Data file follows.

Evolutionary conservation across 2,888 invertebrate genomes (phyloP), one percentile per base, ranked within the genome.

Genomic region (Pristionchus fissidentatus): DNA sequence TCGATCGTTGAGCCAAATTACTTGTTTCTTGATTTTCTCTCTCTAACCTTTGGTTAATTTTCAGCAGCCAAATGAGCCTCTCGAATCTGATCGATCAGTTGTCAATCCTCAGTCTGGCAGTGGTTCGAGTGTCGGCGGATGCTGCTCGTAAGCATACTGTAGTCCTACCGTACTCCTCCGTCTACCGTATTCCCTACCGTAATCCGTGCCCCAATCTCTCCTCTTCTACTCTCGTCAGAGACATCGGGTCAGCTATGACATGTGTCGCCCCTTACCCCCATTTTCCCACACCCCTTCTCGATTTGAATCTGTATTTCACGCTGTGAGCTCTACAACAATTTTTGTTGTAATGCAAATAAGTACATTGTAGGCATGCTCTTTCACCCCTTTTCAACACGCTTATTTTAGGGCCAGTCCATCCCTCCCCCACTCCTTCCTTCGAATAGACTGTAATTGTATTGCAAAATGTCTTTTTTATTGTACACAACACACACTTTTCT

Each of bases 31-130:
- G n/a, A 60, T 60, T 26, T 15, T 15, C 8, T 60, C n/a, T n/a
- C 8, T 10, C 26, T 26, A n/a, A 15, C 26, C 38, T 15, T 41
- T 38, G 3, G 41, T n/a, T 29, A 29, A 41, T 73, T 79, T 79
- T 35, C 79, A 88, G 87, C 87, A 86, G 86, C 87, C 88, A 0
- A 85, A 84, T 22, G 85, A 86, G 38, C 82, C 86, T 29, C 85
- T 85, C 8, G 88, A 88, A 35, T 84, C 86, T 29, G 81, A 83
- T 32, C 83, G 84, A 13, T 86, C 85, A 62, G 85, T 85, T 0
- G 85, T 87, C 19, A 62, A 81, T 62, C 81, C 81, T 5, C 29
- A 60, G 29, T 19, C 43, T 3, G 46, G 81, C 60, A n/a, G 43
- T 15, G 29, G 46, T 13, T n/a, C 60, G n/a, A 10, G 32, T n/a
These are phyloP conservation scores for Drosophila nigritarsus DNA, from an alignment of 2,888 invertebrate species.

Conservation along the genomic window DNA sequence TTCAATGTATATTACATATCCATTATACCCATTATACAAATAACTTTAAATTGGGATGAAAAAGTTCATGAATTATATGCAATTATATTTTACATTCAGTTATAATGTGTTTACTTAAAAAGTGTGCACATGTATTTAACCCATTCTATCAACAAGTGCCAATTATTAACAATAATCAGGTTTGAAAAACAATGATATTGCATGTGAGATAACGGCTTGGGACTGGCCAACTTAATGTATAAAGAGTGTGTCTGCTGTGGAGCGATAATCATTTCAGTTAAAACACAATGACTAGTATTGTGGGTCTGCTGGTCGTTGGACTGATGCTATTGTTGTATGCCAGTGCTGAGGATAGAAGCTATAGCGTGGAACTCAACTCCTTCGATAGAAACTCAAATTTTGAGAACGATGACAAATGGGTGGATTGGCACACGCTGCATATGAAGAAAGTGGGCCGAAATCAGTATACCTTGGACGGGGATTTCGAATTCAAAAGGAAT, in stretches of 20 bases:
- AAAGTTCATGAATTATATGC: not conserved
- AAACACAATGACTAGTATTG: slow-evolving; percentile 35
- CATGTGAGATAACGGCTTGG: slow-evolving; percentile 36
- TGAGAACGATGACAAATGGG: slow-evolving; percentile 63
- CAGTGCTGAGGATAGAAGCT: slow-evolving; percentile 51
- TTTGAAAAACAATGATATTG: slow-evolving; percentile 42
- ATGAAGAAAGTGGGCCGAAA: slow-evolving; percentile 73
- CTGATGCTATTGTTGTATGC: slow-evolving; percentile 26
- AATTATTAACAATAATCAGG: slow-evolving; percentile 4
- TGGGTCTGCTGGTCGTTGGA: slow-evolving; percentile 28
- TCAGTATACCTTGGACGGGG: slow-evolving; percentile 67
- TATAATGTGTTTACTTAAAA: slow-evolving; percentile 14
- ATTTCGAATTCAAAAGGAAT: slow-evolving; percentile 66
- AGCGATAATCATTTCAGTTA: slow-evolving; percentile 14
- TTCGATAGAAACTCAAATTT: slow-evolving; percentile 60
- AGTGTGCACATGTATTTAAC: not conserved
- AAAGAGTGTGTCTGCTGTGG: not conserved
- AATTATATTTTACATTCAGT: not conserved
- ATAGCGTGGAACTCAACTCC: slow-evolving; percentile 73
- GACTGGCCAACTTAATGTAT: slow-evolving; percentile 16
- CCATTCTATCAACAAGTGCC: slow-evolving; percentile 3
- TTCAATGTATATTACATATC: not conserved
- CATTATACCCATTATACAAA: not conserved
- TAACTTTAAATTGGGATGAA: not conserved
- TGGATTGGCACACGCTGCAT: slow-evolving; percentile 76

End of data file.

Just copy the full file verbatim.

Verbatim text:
Evolutionary conservation across 2,888 invertebrate genomes (phyloP), one percentile per base, ranked within the genome.

Genomic region (Pristionchus fissidentatus): DNA sequence TCGATCGTTGAGCCAAATTACTTGTTTCTTGATTTTCTCTCTCTAACCTTTGGTTAATTTTCAGCAGCCAAATGAGCCTCTCGAATCTGATCGATCAGTTGTCAATCCTCAGTCTGGCAGTGGTTCGAGTGTCGGCGGATGCTGCTCGTAAGCATACTGTAGTCCTACCGTACTCCTCCGTCTACCGTATTCCCTACCGTAATCCGTGCCCCAATCTCTCCTCTTCTACTCTCGTCAGAGACATCGGGTCAGCTATGACATGTGTCGCCCCTTACCCCCATTTTCCCACACCCCTTCTCGATTTGAATCTGTATTTCACGCTGTGAGCTCTACAACAATTTTTGTTGTAATGCAAATAAGTACATTGTAGGCATGCTCTTTCACCCCTTTTCAACACGCTTATTTTAGGGCCAGTCCATCCCTCCCCCACTCCTTCCTTCGAATAGACTGTAATTGTATTGCAAAATGTCTTTTTTATTGTACACAACACACACTTTTCT

Each of bases 31-130:
- G n/a, A 60, T 60, T 26, T 15, T 15, C 8, T 60, C n/a, T n/a
- C 8, T 10, C 26, T 26, A n/a, A 15, C 26, C 38, T 15, T 41
- T 38, G 3, G 41, T n/a, T 29, A 29, A 41, T 73, T 79, T 79
- T 35, C 79, A 88, G 87, C 87, A 86, G 86, C 87, C 88, A 0
- A 85, A 84, T 22, G 85, A 86, G 38, C 82, C 86, T 29, C 85
- T 85, C 8, G 88, A 88, A 35, T 84, C 86, T 29, G 81, A 83
- T 32, C 83, G 84, A 13, T 86, C 85, A 62, G 85, T 85, T 0
- G 85, T 87, C 19, A 62, A 81, T 62, C 81, C 81, T 5, C 29
- A 60, G 29, T 19, C 43, T 3, G 46, G 81, C 60, A n/a, G 43
- T 15, G 29, G 46, T 13, T n/a, C 60, G n/a, A 10, G 32, T n/a
These are phyloP conservation scores for Drosophila nigritarsus DNA, from an alignment of 2,888 invertebrate species.

Conservation along the genomic window DNA sequence TTCAATGTATATTACATATCCATTATACCCATTATACAAATAACTTTAAATTGGGATGAAAAAGTTCATGAATTATATGCAATTATATTTTACATTCAGTTATAATGTGTTTACTTAAAAAGTGTGCACATGTATTTAACCCATTCTATCAACAAGTGCCAATTATTAACAATAATCAGGTTTGAAAAACAATGATATTGCATGTGAGATAACGGCTTGGGACTGGCCAACTTAATGTATAAAGAGTGTGTCTGCTGTGGAGCGATAATCATTTCAGTTAAAACACAATGACTAGTATTGTGGGTCTGCTGGTCGTTGGACTGATGCTATTGTTGTATGCCAGTGCTGAGGATAGAAGCTATAGCGTGGAACTCAACTCCTTCGATAGAAACTCAAATTTTGAGAACGATGACAAATGGGTGGATTGGCACACGCTGCATATGAAGAAAGTGGGCCGAAATCAGTATACCTTGGACGGGGATTTCGAATTCAAAAGGAAT, in stretches of 20 bases:
- AAAGTTCATGAATTATATGC: not conserved
- AAACACAATGACTAGTATTG: slow-evolving; percentile 35
- CATGTGAGATAACGGCTTGG: slow-evolving; percentile 36
- TGAGAACGATGACAAATGGG: slow-evolving; percentile 63
- CAGTGCTGAGGATAGAAGCT: slow-evolving; percentile 51
- TTTGAAAAACAATGATATTG: slow-evolving; percentile 42
- ATGAAGAAAGTGGGCCGAAA: slow-evolving; percentile 73
- CTGATGCTATTGTTGTATGC: slow-evolving; percentile 26
- AATTATTAACAATAATCAGG: slow-evolving; percentile 4
- TGGGTCTGCTGGTCGTTGGA: slow-evolving; percentile 28
- TCAGTATACCTTGGACGGGG: slow-evolving; percentile 67
- TATAATGTGTTTACTTAAAA: slow-evolving; percentile 14
- ATTTCGAATTCAAAAGGAAT: slow-evolving; percentile 66
- AGCGATAATCATTTCAGTTA: slow-evolving; percentile 14
- TTCGATAGAAACTCAAATTT: slow-evolving; percentile 60
- AGTGTGCACATGTATTTAAC: not conserved
- AAAGAGTGTGTCTGCTGTGG: not conserved
- AATTATATTTTACATTCAGT: not conserved
- ATAGCGTGGAACTCAACTCC: slow-evolving; percentile 73
- GACTGGCCAACTTAATGTAT: slow-evolving; percentile 16
- CCATTCTATCAACAAGTGCC: slow-evolving; percentile 3
- TTCAATGTATATTACATATC: not conserved
- CATTATACCCATTATACAAA: not conserved
- TAACTTTAAATTGGGATGAA: not conserved
- TGGATTGGCACACGCTGCAT: slow-evolving; percentile 76